Sunday, July 24, 2005

Poll: Family Comes First in U.S., Japan

rest of the world?

coo-coo for coco-puffs.


a very respectable close second.


Poll: Family Comes First in U.S., Japan

By WILL LESTER, Associated Press Writer Sun Jul 24,12:59 PM ET

WASHINGTON - The Japanese love baseball. Americans name football as their favorite sport. For people in both countries, family comes before money, career or anything else.

Diverging tastes in sports is just one of the differences between the people living in countries that are close allies six decades after fighting each other in World War II.

Three-fourths of Americans surveyed named family as the most important factor in happiness, compared with six in 10 Japanese, according to an AP-Kyodo poll.

"When it really comes down to it, family is very important,"
said Sylvia Sabo, a school bus driver from Johnstown, Pa., whose husband died more than 20 years ago.

"I've been a single parent from a very young age. The kids were all I had. I was all they had. Now I'm raising a grandson," Sabo said.

Some Japanese value the family without naming it as the key to happiness.

"We take it for granted that we have our own families and we feel happy when we can think of something beyond that," Kaori Goto, a college student from Chiba, said recently while visiting Tokyo.

Almost one-quarter of the Japanese said relaxation was the most important factor, followed by community service at 14 percent. Seven percent of Americans said relaxation was the most important, and 6 percent cited community service.

U.S. analysts who study Asian culture suggest changes in society come more slowly in Japan, which is more homogenous, formal and traditional than the U.S.

"Life is more under control in Japan than in the United States," said George Totten, a professor emeritus at the University of Southern California who has studied China, Japan and Korea.

The Japanese "take families more for granted. Americans may be more afraid of changes affecting the family," Totten said.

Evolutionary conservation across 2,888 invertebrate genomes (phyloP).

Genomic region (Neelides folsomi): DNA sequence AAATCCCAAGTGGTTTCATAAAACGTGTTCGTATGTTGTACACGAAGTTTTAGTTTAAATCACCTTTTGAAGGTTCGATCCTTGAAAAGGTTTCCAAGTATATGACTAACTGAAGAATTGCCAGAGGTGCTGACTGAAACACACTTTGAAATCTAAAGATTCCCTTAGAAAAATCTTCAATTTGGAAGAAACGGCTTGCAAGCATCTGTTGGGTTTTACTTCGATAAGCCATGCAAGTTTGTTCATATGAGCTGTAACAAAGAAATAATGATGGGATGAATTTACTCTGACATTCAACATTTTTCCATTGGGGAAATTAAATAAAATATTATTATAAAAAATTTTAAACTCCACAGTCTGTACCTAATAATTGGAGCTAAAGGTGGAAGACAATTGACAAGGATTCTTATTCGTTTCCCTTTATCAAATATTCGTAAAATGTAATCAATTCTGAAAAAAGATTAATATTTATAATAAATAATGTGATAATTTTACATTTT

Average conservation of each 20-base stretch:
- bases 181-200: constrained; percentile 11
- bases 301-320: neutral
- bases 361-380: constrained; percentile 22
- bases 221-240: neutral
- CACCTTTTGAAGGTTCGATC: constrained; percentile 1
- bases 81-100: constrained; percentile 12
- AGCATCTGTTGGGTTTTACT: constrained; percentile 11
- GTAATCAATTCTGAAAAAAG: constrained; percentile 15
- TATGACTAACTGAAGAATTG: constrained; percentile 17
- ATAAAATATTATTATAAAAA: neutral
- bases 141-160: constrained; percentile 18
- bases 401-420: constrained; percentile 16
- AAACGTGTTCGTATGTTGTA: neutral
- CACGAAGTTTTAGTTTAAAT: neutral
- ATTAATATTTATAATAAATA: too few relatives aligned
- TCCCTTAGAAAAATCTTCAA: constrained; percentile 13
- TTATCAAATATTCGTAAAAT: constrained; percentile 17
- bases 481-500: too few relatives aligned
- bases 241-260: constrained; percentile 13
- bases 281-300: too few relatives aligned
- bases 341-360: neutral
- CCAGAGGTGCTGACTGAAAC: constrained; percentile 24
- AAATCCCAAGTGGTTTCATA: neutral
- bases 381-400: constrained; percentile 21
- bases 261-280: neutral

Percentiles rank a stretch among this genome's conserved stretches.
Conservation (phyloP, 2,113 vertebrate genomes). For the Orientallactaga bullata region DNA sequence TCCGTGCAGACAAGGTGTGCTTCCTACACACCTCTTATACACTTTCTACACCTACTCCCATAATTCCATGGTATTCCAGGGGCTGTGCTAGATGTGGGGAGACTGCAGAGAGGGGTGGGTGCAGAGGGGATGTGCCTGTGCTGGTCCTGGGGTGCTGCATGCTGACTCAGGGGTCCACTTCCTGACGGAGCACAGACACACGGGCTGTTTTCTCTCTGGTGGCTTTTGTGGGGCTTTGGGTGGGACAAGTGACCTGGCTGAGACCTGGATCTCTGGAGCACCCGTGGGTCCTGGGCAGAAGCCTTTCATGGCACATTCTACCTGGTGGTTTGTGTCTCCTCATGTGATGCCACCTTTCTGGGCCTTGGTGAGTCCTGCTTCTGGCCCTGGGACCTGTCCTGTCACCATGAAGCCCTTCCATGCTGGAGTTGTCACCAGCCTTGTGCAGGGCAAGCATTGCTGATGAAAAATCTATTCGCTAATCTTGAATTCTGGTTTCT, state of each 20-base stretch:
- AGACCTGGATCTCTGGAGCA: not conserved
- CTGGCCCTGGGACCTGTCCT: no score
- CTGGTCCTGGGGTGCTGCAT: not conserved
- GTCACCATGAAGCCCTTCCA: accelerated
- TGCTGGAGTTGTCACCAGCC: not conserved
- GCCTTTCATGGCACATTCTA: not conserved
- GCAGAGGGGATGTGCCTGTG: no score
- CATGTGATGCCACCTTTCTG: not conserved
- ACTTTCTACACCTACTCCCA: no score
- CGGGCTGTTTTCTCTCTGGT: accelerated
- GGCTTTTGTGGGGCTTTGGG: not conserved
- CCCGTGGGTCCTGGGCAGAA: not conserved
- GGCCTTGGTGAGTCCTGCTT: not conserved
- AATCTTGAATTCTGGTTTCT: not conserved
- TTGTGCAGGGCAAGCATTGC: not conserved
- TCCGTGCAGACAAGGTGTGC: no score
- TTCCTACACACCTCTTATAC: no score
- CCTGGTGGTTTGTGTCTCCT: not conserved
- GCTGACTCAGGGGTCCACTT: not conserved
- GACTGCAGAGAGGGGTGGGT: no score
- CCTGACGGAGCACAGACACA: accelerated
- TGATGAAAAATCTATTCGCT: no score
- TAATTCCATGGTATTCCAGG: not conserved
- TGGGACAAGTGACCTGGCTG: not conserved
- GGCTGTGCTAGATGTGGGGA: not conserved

When it comes to sports, Japan is even more baseball-crazy than America, where the game was invented.

Some 36 percent of the Japanese named baseball as their favorite sport, followed by soccer at 22 percent, the poll found.

Baseball made its way to Japan in the late 19th century, introduced by Americans as Japan began opening up to outsiders, said Brad Lefton, producer of a documentary on Japanese baseball star Ichiro Suzuki, who plays for the Seattle Mariners. Some estimate it started in the 1870s.

"Baseball has been on television since my childhood, and people dreamed of becoming baseball players to get rich," said Tomoo Saito, a 47-year-old boss of a Japanese trading company. "Perhaps that was the only sport that was glamorous and that could make you rich."

For Americans, football was the sport of choice for 31 percent of those surveyed, following by basketball (19 percent) and then baseball, the national pastime, at 15 percent.

The importance of trade between the two countries also elicited contrasting responses.

Most Americans say it is good for the U.S., while two-thirds of the Japanese polled said it has no effect on Japan.

The U.S., with its taste for Japanese cars, motorcycles and electronics, keeps running up a huge trade deficit with Japan.

"Japan has had these waves of a love-hate relationship with the United States, even in the postwar period," said UCLA history professor Fred Notehelfer, director of the UCLA Center for Japanese Studies. "There is currently a cycle in Japan when there is a greater emphasis on things Japanese."

The poll of 1,000 adults in the United States was conducted for the AP by Ipsos, an international polling company, from July 5-10. The poll of 1,045 eligible voters in Japan was conducted for Kyodo by the Public Opinion Research Center from July 1-3.

Each poll has a margin of sampling error of plus or minus 3 percentage points.

Associated Press writer Chisaki Watanabe in Tokyo and AP's manager of surveys, Trevor Tompson, contributed to this report.

On the Net:

An interactive detailing poll questions and responses is available at



Post a Comment

<< Home